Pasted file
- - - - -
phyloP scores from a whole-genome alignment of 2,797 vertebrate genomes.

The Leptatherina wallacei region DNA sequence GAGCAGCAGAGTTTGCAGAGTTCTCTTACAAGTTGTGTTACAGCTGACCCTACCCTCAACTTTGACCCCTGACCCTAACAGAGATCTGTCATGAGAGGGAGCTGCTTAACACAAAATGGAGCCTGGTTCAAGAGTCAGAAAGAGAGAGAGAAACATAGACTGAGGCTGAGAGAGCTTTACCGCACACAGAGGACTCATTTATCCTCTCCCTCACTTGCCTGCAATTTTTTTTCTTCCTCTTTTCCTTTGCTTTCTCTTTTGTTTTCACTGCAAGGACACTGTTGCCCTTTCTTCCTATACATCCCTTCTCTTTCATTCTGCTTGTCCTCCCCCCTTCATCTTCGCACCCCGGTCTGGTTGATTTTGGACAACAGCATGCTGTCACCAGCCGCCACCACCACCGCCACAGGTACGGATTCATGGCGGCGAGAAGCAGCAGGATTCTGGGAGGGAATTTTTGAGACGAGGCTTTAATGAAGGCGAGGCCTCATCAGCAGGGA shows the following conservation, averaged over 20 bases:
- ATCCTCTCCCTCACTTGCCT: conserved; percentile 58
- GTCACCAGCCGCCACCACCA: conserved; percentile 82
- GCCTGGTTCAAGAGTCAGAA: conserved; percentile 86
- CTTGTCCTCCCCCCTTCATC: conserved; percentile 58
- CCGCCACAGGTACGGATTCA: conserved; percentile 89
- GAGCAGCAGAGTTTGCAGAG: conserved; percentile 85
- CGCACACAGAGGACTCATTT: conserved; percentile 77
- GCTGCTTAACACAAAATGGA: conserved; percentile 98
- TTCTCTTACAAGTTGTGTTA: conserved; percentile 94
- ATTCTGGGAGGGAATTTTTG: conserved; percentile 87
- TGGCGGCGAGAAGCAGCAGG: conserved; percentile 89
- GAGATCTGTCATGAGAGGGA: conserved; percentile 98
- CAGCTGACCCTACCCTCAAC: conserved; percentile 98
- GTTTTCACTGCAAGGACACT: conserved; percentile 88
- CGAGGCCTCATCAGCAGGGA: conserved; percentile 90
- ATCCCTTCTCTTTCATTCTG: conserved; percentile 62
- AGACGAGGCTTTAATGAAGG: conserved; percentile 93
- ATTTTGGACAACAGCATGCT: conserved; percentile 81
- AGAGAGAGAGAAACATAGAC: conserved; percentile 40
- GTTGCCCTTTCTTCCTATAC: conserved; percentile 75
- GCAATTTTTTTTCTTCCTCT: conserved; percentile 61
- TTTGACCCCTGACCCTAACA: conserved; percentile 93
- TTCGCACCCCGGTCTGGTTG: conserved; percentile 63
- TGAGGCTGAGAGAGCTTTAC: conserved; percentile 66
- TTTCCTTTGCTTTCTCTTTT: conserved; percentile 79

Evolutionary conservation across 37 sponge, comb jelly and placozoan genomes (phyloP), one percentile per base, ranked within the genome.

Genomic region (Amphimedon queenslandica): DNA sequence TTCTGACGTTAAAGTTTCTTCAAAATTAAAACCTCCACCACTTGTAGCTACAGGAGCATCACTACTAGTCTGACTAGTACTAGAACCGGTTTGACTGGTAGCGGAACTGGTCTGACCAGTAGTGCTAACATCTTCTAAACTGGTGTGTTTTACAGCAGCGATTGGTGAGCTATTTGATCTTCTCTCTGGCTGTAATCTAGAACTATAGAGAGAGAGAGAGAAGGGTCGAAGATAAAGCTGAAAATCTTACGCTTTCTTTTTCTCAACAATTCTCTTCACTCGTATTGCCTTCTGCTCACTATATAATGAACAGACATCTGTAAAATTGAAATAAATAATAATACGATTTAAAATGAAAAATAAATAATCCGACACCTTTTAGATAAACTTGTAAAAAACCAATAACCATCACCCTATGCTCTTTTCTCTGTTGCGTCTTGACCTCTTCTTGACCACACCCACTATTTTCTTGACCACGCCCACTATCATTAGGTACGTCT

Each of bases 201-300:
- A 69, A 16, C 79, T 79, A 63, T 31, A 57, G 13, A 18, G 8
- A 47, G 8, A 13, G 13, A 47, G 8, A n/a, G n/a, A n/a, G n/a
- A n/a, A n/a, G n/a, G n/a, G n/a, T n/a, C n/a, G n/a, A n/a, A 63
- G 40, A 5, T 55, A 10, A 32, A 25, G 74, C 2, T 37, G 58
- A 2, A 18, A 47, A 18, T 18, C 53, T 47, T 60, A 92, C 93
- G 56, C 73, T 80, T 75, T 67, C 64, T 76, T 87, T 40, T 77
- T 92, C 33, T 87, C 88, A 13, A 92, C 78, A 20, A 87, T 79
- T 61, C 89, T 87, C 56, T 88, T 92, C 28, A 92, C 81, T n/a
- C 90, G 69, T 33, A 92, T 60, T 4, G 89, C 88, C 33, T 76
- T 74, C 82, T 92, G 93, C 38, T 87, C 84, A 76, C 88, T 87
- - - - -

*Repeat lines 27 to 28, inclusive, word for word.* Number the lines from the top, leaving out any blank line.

- TTTCCTTTGCTTTCTCTTTT: conserved; percentile 79

Evolutionary conservation across 37 sponge, comb jelly and placozoan genomes (phyloP), one percentile per base, ranked within the genome.